MDDI_Medical Device & Diagnostic Industry

MDDI, June 2014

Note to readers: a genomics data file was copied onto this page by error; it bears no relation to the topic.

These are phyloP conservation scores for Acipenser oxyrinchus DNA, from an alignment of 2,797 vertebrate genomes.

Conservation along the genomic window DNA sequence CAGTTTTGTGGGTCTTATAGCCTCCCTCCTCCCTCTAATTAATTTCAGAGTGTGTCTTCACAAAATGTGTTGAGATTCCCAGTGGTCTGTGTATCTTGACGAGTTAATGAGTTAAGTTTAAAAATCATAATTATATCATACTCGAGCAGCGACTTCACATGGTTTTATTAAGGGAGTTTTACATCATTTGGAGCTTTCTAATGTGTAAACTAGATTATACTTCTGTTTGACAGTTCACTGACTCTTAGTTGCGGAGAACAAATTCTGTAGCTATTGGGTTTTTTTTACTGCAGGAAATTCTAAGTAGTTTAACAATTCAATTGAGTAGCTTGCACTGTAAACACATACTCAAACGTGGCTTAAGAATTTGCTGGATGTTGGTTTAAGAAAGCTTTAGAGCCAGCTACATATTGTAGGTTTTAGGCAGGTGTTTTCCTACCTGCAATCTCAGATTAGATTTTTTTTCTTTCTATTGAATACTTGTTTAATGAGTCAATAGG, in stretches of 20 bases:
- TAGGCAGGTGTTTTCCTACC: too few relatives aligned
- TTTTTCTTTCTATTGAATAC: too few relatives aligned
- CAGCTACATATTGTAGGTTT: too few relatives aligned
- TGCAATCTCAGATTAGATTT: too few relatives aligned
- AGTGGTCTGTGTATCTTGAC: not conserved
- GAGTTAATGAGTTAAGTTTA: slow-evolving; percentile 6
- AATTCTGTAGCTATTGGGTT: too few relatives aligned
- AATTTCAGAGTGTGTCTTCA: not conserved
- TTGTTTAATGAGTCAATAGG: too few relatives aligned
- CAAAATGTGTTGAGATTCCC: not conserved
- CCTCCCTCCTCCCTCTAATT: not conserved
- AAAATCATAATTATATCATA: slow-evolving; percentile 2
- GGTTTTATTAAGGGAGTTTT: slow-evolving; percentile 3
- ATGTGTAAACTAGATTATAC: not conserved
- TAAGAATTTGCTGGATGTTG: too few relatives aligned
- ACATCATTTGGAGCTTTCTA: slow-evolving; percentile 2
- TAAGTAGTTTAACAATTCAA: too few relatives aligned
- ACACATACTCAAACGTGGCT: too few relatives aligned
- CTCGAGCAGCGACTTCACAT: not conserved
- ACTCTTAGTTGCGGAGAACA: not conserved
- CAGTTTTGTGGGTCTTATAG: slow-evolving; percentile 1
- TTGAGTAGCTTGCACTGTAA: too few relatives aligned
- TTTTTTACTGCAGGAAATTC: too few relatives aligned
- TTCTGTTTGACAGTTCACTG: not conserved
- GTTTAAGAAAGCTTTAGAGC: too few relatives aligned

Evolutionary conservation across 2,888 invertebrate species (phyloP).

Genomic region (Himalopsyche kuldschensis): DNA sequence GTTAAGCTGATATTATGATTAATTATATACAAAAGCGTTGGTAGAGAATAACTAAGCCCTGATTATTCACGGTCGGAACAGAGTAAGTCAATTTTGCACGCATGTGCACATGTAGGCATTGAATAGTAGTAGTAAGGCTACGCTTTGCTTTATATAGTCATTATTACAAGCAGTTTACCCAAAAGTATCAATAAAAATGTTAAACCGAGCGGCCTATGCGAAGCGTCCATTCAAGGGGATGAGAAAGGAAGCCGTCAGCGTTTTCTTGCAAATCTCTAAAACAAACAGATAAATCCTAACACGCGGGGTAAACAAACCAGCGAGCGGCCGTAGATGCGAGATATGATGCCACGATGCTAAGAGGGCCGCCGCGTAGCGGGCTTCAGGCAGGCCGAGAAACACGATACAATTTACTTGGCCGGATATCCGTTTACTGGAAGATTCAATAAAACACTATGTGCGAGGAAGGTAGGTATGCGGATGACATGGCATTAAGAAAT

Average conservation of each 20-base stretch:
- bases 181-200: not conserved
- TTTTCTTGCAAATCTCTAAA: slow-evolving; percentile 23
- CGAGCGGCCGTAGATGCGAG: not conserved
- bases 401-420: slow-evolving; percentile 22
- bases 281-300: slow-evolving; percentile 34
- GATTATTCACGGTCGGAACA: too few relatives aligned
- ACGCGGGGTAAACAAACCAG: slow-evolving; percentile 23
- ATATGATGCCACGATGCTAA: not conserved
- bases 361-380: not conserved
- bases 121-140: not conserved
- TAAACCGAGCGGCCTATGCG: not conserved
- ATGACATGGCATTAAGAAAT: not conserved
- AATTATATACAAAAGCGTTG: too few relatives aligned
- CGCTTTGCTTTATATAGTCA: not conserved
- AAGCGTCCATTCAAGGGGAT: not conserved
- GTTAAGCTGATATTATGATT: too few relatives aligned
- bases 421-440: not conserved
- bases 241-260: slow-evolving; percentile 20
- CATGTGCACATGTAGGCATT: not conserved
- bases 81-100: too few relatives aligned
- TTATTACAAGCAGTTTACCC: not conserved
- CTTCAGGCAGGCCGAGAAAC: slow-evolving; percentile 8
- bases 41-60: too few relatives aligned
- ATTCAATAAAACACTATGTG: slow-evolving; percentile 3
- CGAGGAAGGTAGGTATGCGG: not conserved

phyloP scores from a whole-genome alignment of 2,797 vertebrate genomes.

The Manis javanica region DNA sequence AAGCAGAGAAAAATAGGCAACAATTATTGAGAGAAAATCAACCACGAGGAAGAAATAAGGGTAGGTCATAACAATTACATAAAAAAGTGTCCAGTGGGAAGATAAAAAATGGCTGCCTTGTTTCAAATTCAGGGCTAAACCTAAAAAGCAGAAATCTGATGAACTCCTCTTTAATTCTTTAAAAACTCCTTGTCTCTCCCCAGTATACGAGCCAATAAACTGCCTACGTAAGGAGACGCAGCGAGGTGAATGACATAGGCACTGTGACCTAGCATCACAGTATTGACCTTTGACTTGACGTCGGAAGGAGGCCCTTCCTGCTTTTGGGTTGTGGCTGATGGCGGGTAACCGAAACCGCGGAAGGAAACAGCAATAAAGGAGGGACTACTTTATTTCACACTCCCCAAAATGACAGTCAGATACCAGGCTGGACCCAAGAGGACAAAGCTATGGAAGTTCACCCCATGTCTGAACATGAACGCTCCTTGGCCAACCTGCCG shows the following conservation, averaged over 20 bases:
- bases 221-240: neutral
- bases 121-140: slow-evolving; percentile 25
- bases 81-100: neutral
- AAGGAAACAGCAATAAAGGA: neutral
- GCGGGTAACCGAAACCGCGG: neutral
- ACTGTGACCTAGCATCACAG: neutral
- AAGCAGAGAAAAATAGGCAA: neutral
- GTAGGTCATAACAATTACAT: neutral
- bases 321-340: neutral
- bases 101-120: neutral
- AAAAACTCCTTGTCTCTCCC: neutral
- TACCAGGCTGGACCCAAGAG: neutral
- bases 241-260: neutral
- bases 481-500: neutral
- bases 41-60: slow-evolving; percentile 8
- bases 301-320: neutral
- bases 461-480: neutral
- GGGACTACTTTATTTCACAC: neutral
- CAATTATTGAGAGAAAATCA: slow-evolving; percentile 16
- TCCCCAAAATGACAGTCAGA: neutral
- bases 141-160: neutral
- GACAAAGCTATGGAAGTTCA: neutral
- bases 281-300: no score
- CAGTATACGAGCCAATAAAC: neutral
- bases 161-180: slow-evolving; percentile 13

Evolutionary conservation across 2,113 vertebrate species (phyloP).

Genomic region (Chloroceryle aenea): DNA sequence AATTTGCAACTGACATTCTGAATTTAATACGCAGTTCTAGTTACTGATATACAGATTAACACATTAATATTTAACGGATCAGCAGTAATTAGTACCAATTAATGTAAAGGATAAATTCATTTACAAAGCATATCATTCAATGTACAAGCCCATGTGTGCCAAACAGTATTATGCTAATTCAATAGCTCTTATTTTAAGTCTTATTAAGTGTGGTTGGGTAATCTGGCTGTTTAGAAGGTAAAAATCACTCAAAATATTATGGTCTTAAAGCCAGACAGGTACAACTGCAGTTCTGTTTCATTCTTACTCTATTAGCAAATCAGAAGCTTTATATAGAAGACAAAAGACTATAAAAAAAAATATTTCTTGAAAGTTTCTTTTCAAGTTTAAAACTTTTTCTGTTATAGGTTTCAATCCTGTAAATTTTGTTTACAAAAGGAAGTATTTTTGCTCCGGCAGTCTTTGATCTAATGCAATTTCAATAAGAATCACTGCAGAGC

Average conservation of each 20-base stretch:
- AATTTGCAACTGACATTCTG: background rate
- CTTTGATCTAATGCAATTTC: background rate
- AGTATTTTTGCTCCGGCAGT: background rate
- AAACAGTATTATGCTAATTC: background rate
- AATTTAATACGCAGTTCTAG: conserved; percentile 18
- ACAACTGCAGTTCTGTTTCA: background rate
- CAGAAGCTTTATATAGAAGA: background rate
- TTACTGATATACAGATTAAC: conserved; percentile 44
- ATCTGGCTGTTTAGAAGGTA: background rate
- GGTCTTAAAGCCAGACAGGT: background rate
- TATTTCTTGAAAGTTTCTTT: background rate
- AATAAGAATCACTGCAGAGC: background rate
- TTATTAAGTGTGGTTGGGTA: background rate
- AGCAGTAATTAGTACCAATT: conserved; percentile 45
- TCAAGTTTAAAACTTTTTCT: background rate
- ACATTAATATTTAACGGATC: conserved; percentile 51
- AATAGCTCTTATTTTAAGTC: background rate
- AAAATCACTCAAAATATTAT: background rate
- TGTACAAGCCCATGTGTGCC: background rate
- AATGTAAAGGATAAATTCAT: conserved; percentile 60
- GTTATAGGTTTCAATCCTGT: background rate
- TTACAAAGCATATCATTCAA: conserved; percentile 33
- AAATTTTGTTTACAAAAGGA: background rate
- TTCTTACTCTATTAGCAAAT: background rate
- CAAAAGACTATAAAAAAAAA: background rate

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MD + DI MEDICAL DEVICE AND DIAGNOSTIC INDUSTRY JUNE 2014 | 41 private-equity investment. Patents can also lead to collaborations, joint ventures, and licenses with strategic partners. Patents are equally important for later-stage companies that are generating revenues. Experts estimate that the average medi- cal device and drug patent can have a net present value of almost $200,000. Simply put, patents are a source of enterprise value that medical device companies cannot afford to ignore. In addition to their monetary value, medical device patents also hold great strategic value. A strategic patent portfolio can be used both offensively as a sword to strike out at competitors and defen- sively as a shield to avoid competitor attacks. Offensively, the sword prevents competitors from making, using, or selling the patented invention. Defensively, the shield serves as a bargaining chip against a competitor who threatens to sue for patent infringement. Recently, the medical device industry has become a target of patent trolls, also known as non-practicing entities (NPEs), a familiar foe in the information technology industry. The 2013 transfer of more than 500 patents from Medtronic to an NPE named Orthophoenix LLC demonstrates that NPEs are becoming active in the medtech sector. Since June 2013, Orthophoenix has filed at least eight patent infringement lawsuits against orthopedic companies, including orthopedic giant Stryker. The rise of Orthophoenix also shows a shift in the NPE business model, with NPEs filling their patent pipelines by purchasing or licensing patents from larger entities. Despite attempts to reign in the increasing number of NPE patent infringement lawsuits across the technology sector, the medical device industry can expect more NPE patent litigation in the coming years. Patent Strategy for Success Patent law is currently in the midst of the biggest reform in the past 60 years, with Congress, the executive branch, and the courts all changing the U.S. patent system. The America Invents Act, passed by Congress and signed into law by President Obama on September 16, 2011, is now fully phased in. With the switch from a first-to-invent system to a first-inventor-to-file system, the patent—and the rewards—will now truly go to the early bird. This major switch adds a further incentive for companies to speed their development cycle to beat competitors in the race to both the patent office and the market. In addition to the changes brought about by the America Invents Act, the U.S. Supreme Court is refining the definition of patent-eligible subject matter. On June 13, 2013, the U.S. Supreme Court ruled in Association for Molecular Pathology v. Myriad Genetics that isolated genes are objects of nature, and therefore are not patentable. The unanimous Myriad decision follows the U.S. Supreme Court's unanimous decision on March 20, 2012, limiting medical method claims in Mayo v. Prometheus. These Supreme Court decisions have had major impacts on medical device and diagnostic companies. First, medical device companies can now expand their research involving gene testing with less fear that another company will patent the gene itself. Second, the Supreme Court decisions clarify the definition of pat- ent-eligible subject matter that strategic companies can exploit to improve patent protection for their inventions. In light of the changing patent landscape, companies need strategic patent counsel to conduct a patent audit to assess the strengths and weaknesses of its current patent portfolio and redi- rect patent filing strategy to areas of white space to receive more valuable patents. The patent audit should also make sure the pat- ent portfolio is complete, with no holes competitors can design around. The audit should include a freedom-to-operate analysis of third-party patents to assess threats. Patents or patent applica- tions that have expired or have been abandoned should be revived, and unclear title to any of the patents and patent applications should be resolved. By ensuring that its patent portfolio is com- plete and up-to-date, a company enhances its strength and value in the medical device marketplace. Tactical medical device makers would be wise to use the growth in medical device patents, increasing value of medical device pat- ents, and changing patent legal landscape to review and assess their research and development programs and patenting goals. By working with strategic patent counsel, medical device makers can take advantage of the changing patent landscape to stake bigger claims in the medical device patent gold rush. David J. Dykeman is cochair of the global life sciences and medical technology group of international law firm Greenberg Traurig LLP. He is also a member of MD+DI's editorial advisory board. A regis- tered patent attorney, Dykeman has more than 17 years of experi- ence in patents, intellectual property, ad licensing. Contact him at dykemand@gtlaw.com. Michael A. Cohen works at Greenberg Traurig's Boston office and is a registered patent agent attending Northeastern University School of Law and the D'Amore-McKim School of Business. 2 Who's Winning the Patent Race? According to the USPTO, these 10 companies had the most medtech patents granted from 1993 through 2012: ■ Medtronic—3595 ■ Cardiac Pacemakers (now Guidant, part of Boston Scientific and Abbott Laboratories)—1990 ■ Boston Scientific—1837 ■ SCIMED Life Systems (merged with Boston Scientific)—1667 ■ Procter + Gamble Co.—1346 ■ Pacesetter Systems (now part of Medtronic and St. Jude Medical)—1328 ■ General Electric Co.—1273 ■ Kimberly-Clark Worldwide—1144 ■ Siemens—1121 ■ Advanced Cardiovascular Systems (now Abbott Cardiovascu- lar Systems, part of Abbott Laboratories)—1084 In today's challenging economic climate, a strategic patent portfolio is crucial to a company's growth and survival. ES452123_MD1406_041.pgs 06.06.2014 03:44 UBM black yellow magenta cyan